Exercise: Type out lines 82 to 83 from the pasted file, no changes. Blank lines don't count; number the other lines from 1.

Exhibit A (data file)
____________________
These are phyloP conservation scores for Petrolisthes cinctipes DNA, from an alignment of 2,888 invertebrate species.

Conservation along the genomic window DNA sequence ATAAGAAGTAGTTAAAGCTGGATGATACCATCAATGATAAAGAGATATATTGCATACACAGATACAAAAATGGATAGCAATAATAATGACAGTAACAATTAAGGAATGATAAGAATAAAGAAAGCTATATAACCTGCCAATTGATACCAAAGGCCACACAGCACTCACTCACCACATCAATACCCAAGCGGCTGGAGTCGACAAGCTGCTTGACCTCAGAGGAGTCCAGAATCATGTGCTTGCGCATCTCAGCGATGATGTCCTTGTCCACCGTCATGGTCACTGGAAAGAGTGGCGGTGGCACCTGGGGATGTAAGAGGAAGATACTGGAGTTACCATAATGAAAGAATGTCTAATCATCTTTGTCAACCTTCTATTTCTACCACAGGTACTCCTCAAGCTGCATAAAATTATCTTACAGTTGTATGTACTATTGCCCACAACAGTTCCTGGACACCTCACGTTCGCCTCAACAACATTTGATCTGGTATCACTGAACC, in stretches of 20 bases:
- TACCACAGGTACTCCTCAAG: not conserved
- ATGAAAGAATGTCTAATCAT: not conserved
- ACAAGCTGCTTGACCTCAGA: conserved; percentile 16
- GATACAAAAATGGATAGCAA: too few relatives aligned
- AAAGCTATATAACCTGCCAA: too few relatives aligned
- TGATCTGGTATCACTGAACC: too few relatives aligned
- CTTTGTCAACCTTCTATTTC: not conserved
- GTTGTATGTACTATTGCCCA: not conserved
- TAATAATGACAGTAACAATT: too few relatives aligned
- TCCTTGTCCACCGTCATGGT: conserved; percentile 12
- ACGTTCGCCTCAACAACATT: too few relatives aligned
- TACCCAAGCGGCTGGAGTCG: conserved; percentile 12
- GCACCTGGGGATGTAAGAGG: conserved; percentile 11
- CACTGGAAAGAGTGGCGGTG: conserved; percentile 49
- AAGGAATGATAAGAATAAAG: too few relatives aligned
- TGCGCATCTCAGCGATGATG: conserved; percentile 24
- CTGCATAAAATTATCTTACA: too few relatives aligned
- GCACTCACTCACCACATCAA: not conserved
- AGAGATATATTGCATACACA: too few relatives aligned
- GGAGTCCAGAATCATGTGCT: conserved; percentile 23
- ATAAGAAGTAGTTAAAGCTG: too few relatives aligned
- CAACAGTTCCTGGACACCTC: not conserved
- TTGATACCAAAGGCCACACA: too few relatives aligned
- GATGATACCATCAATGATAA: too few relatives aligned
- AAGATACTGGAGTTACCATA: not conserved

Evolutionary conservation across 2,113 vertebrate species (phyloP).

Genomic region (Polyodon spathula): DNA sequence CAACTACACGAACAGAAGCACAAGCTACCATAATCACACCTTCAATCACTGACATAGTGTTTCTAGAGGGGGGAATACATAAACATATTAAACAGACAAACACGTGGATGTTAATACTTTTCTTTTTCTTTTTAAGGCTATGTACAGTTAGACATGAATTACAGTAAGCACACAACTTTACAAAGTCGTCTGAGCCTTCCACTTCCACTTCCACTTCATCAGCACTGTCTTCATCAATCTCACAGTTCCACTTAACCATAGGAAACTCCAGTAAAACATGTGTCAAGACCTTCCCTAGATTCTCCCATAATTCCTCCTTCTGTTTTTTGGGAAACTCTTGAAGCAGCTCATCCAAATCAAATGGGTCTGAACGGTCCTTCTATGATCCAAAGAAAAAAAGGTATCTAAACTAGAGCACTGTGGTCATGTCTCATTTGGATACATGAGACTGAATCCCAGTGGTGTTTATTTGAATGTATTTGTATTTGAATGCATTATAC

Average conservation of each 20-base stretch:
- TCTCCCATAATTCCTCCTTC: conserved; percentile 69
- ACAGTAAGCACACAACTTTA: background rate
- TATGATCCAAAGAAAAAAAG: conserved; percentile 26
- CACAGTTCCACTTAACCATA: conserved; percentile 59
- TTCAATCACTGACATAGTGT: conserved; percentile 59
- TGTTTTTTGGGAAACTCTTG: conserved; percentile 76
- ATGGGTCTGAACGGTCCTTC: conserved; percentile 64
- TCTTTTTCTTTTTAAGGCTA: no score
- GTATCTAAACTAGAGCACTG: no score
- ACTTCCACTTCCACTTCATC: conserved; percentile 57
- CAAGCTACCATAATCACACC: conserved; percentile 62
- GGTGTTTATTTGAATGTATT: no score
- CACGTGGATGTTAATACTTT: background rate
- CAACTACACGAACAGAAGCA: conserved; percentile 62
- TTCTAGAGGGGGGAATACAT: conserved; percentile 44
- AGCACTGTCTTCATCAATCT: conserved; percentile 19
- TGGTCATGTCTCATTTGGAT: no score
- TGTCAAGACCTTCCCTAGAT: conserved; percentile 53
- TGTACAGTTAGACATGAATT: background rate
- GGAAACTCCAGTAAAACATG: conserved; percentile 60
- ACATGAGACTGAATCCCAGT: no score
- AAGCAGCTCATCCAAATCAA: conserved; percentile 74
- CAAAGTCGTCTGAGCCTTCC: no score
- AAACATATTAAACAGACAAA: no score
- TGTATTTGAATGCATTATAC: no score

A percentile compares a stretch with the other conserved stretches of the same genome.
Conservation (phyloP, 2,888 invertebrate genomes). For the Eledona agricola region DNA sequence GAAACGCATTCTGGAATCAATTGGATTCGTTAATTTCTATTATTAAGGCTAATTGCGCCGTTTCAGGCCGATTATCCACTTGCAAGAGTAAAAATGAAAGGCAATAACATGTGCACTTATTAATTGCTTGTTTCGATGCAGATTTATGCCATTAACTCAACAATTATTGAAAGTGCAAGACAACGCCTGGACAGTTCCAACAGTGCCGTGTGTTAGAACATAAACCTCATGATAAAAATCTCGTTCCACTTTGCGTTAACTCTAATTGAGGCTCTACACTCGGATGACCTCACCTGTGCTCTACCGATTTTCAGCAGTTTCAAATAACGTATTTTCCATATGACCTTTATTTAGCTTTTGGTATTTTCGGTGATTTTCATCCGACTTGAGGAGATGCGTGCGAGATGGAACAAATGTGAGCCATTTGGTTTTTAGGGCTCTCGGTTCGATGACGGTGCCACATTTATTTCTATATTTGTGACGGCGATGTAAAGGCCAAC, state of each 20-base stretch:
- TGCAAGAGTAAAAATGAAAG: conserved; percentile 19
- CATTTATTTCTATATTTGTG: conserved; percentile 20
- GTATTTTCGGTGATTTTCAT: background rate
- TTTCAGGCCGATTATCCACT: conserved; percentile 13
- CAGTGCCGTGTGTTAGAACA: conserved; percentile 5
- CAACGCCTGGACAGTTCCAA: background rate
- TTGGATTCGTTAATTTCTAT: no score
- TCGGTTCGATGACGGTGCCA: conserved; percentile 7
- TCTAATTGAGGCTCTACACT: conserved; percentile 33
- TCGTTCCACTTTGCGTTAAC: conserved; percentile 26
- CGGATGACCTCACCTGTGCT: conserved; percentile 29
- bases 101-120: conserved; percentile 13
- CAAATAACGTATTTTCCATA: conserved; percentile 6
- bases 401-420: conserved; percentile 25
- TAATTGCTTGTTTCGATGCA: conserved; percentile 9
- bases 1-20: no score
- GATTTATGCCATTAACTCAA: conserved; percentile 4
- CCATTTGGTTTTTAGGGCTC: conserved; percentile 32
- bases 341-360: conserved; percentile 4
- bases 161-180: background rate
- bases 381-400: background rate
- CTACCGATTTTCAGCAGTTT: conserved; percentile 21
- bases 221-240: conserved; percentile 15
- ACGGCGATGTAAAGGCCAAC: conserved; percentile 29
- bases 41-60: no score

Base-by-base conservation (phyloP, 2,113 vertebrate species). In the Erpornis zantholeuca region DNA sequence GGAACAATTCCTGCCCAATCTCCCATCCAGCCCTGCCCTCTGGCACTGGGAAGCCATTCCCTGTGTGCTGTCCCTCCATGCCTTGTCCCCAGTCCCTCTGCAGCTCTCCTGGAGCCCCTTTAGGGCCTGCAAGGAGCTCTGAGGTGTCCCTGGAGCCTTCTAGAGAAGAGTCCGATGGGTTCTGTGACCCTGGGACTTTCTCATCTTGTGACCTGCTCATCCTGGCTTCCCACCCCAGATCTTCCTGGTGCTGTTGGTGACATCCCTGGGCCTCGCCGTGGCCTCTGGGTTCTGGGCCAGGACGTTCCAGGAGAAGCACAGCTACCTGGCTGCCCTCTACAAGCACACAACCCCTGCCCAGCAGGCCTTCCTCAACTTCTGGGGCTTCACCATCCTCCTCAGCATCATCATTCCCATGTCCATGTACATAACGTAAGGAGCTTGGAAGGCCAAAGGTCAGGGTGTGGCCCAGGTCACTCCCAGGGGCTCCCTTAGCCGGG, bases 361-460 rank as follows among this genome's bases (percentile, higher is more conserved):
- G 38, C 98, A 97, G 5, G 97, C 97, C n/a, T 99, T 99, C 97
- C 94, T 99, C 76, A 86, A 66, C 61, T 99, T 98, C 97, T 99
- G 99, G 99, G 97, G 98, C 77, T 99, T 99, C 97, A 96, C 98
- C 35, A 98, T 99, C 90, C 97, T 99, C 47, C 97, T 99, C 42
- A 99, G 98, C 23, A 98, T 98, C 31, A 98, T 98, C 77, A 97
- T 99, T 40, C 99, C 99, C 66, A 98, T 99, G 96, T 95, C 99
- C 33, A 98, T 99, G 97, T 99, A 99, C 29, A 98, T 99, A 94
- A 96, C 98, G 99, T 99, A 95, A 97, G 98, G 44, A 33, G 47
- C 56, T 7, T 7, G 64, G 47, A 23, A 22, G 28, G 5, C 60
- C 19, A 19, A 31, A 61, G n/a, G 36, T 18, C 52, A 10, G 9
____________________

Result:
- bases 41-60: no score

Base-by-base conservation (phyloP, 2,113 vertebrate species). In the Erpornis zantholeuca region DNA sequence GGAACAATTCCTGCCCAATCTCCCATCCAGCCCTGCCCTCTGGCACTGGGAAGCCATTCCCTGTGTGCTGTCCCTCCATGCCTTGTCCCCAGTCCCTCTGCAGCTCTCCTGGAGCCCCTTTAGGGCCTGCAAGGAGCTCTGAGGTGTCCCTGGAGCCTTCTAGAGAAGAGTCCGATGGGTTCTGTGACCCTGGGACTTTCTCATCTTGTGACCTGCTCATCCTGGCTTCCCACCCCAGATCTTCCTGGTGCTGTTGGTGACATCCCTGGGCCTCGCCGTGGCCTCTGGGTTCTGGGCCAGGACGTTCCAGGAGAAGCACAGCTACCTGGCTGCCCTCTACAAGCACACAACCCCTGCCCAGCAGGCCTTCCTCAACTTCTGGGGCTTCACCATCCTCCTCAGCATCATCATTCCCATGTCCATGTACATAACGTAAGGAGCTTGGAAGGCCAAAGGTCAGGGTGTGGCCCAGGTCACTCCCAGGGGCTCCCTTAGCCGGG, bases 361-460 rank as follows among this genome's bases (percentile, higher is more conserved):